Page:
And it might be the only happy ending Wayne should get, because early on in Dark Knight Rises we see Nolan's Batman ethos worked out to a logical conclusion. Bruce Wayne on a cane, aged beyond his years, having outlived nearly everyone he loves (well, everyone from before he met Anne Hathaway) with his body malfunctioning from a career as a crime-fighter. We see early in The Dark Knight Rises that Wayne is rapidly running out of a future if he puts on the batsuit again. Probably the only unpleasant aspect of Nolan's film is that he doesn't follow through on this, but lets it get patched over in the movie with batsuit add-ons that compensate for failing body parts. Nolan raised the problem as a legitimate issue, and he proceeds to solve it in a rational, gadget-oriented way, failing to carry it through to the ending as one more reason Batman had to retire. Besides that, there's a certain ponderousness to The Dark Knight Rises which afflicts the movie from time to time as it moves around a very large cast of characters. Nolan tries to keep it all straight for us, with editing showing us rapid-fire images of characters in repeat in case we forgot who they are, which thankfully doesn't scramble the story but it does make the secondary characters a bit more vague, despite the visual reminders.

But, considering how Warner Bros has taken Bat-fans to task many times with mediocre sequels, getting Nolan to round-off his three Batman films with Bruce Wayne still alive and Gotham more or less in one piece, despite a 9/11-type of terrorist attack, with Alfred getting to have a nice vacation in Europe and Selina Kyle seated at Wayne's table (he's on vacation, too) that's not bad at all.

Dark Knight Rises

Not as lean and focused as 2008's The Dark Knight, but still a remarkable film in different ways for containing many subplots and action sequences, complicated but tied together at the end with an actual happy ending, which could hardly be hoped for considering all the angst from the massive guilt-trip that runs through predecessor Dark Knight (not that Rises doesn't continue Bruce Wayne's ever present emotional discord.)

Dark Knight vs Dark Knight Rises

A difference between Dark Knight and Dark Knight Rises are the character interactions. With Heath Ledger's Joker on board for Dark Knight, the love (or hate) triangle between Batman - Joker - and Harvey Dent is heightened by Commissioner Gordon (Gary Oldman) acting as the only completely sane person in the mix as the situation becomes increasingly desperate and unhinged during Joker's campaign of terror. There is also a big slice of paranoia in Dark Knight, since its not clear who is or isn't corrupted as Harvey Dent, Commissioner Gordon and Batman try to find a way together to fight the Joker, who for a good part of that film is beating them all at their own game.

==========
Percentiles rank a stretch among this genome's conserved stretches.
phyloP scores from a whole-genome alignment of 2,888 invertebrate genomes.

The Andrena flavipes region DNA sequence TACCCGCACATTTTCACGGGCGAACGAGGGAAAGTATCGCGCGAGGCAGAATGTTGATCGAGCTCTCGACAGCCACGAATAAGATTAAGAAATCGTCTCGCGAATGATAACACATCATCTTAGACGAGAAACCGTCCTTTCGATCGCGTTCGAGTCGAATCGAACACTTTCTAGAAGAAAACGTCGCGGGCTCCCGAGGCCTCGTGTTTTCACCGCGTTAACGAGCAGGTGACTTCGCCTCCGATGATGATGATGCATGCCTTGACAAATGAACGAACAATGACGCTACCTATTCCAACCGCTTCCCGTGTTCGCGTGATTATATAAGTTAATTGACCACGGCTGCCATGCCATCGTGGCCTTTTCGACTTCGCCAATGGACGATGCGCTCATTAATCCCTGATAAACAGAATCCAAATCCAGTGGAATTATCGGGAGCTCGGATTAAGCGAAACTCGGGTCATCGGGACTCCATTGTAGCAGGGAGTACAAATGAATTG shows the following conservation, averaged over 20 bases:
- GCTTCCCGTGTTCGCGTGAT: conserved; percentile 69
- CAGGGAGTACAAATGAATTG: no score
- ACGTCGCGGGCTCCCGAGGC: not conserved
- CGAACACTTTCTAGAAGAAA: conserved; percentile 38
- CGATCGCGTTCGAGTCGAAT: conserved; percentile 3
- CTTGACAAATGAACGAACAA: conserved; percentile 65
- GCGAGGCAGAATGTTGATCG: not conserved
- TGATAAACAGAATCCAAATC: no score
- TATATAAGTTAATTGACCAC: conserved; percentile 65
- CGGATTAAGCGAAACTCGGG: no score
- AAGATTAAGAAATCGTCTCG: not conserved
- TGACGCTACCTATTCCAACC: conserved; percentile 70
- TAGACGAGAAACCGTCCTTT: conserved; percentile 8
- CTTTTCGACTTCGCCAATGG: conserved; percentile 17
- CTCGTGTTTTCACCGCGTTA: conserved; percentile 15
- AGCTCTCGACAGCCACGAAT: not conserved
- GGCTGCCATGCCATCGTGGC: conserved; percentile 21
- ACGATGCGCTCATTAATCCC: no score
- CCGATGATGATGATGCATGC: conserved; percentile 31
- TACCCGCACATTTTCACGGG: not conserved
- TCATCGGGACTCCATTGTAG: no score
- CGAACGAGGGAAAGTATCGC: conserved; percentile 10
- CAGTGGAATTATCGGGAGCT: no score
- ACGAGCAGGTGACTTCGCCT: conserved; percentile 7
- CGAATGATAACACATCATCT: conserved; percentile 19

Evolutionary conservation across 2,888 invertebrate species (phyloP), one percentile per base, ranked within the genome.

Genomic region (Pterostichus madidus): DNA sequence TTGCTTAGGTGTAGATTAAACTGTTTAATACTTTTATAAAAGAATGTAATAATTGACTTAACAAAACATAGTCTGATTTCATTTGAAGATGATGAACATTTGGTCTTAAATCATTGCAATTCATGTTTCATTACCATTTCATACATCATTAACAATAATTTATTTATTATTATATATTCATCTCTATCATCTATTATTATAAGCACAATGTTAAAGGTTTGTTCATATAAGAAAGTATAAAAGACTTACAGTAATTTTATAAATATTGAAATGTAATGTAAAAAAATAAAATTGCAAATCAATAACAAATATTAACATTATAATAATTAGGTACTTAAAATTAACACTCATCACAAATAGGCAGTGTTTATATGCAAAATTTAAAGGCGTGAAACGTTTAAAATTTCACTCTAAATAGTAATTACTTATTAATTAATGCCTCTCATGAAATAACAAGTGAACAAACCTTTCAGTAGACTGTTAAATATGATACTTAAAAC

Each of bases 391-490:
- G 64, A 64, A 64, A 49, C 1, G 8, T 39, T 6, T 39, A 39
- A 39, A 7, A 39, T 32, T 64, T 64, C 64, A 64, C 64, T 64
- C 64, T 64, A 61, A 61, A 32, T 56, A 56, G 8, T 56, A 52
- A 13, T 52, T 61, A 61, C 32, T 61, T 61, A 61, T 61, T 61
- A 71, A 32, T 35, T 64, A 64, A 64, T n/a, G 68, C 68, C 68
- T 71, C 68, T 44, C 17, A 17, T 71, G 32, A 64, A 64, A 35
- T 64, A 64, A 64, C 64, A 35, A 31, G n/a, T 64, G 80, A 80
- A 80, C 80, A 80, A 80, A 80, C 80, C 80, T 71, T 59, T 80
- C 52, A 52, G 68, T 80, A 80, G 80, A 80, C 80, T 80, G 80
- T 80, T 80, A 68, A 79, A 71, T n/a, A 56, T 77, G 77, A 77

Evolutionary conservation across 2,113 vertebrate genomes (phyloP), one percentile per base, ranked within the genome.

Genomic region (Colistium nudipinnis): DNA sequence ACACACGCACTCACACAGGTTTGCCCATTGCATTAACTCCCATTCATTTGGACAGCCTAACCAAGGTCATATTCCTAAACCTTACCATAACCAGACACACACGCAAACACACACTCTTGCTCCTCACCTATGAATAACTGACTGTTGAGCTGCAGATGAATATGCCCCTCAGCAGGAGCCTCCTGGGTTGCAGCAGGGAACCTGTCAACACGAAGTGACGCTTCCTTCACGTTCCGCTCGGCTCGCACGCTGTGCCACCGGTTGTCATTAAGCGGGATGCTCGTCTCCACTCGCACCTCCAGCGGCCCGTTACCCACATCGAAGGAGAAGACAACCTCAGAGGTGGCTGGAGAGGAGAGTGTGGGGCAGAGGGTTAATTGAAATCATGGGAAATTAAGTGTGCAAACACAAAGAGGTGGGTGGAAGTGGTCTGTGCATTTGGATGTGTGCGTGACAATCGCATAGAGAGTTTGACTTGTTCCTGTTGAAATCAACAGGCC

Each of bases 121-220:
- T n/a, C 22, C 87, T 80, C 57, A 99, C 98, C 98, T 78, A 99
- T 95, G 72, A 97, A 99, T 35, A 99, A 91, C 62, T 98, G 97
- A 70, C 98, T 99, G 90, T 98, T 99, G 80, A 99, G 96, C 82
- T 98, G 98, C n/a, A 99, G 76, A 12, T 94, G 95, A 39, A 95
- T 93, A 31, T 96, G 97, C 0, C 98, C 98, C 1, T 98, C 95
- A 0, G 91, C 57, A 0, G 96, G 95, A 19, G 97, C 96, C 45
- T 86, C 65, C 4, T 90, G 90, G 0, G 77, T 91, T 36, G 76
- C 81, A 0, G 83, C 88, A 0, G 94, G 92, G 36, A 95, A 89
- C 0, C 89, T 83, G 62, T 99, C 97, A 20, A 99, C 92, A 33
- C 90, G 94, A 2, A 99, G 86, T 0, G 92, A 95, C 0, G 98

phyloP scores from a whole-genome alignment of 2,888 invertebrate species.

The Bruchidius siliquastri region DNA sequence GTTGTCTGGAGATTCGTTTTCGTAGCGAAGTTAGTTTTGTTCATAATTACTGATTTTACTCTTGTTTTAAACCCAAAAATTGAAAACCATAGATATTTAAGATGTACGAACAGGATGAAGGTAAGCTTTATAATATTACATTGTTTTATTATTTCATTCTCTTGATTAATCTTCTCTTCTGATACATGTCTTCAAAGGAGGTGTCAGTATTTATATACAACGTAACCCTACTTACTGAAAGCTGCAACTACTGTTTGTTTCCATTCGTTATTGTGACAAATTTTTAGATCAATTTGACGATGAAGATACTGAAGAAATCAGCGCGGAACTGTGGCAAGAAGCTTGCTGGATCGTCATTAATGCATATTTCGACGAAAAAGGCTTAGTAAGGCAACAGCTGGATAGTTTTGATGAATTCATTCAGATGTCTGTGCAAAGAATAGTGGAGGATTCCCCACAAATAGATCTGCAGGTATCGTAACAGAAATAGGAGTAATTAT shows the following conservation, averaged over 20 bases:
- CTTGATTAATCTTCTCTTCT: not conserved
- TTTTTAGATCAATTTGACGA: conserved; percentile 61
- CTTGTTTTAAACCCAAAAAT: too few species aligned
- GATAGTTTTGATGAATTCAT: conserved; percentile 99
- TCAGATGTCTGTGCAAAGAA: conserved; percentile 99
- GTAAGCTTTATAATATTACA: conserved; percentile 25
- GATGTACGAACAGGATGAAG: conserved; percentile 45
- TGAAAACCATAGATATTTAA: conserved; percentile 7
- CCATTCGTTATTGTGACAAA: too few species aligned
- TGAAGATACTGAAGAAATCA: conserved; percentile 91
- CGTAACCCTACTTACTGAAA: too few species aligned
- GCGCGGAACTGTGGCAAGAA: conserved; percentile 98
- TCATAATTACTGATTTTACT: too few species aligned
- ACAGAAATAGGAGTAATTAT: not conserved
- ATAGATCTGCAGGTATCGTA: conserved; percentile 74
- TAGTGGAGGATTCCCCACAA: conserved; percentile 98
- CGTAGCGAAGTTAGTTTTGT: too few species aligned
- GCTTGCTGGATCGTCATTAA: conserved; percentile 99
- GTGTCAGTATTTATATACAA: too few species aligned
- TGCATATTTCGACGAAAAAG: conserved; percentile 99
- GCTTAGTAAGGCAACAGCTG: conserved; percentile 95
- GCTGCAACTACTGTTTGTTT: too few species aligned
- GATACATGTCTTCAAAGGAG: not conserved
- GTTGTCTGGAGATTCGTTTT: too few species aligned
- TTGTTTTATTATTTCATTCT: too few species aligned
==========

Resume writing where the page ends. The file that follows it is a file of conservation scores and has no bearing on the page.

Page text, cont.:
Lunacy is missing from the main characters in Dark Knight Rises, which instead contains more calculating people - Marion Cotillard's scheming character of Miranda might be crazy (befitting the daughter of Ras al Ghul) but her plans are made to move forward by being completely rational and patient, as is Bane, her main henchman in the plot to destroy Gotham City. They use duplicity and strategic trickery, which is something that Joker and Harvey Dent hardly bothered with during Dark Knight, on the surface their characters fueled by emotions much more flamboyant and immediate.

Anne Hathaway is the jewel-thief in Dark Knight Rises who is obviously Catwoman, and she might be or might not be crazy, but she too is calculating and patient.

Dark Knight Rises on DVD/Bluray

Dark Knight Rises

Dec 4, 2012: Because the Aurora Theatre shooting slammed the original release of the movie (and the sale of the periphery items like toys), the release of the DVD/Bluray is another chance to unload all those toys (as this store is doing here with their cardboard display, combining them with the release of the DVDs and Bluray disks.)

Cardboard Catwoman - Anne Hathaway

Summer box-office damaged by Aurora Theater shooting

DARK KNIGHT RISESOct 22, 2012: Writer David Lieberman at Deadline Hollywood reports IMAX chief Greg Foster saying the Aurora Theater shooting damaged movie box office.

It seems to CBB that the shooting knee-capped Dark Knight Rises just as the ballyhoo surrounding the premiere was getting underway. The record-setting midnight showings seemed to set up an easy run for DKR into the billion-dollar-plus club, but with the shootings, progress slowed.

As it is, Dark Knight Rises reached the billion mark (Worldwide number $1,077,204,558 Boxoffice mojo) anyway, but the tragic event put an overall damper on summer box office, not just on IMAX showings.

Dark Knight Rises beats "Dark Knight" 2008 numbers

Aug 20, 2012: DKR has pulled in $488.6 million in oversea markets so far, well beyond the domestic market take which at present is at $407.7 million, and beats out the 2008 The Dark Knight which topped out at $469.7 million overseas. With many weeks of theater time left, and opening finally in Italy and China later this week, DKR should easily continue to mount the receipts toward something over the $1 billion mark from combined USA/Domestic/Foreign totals.

Below: Photo of Theater Lobby after the Aurora Shootings (notice the cleared off merchandise tables). Amazing Spider-Man promo still hanging from ceiling.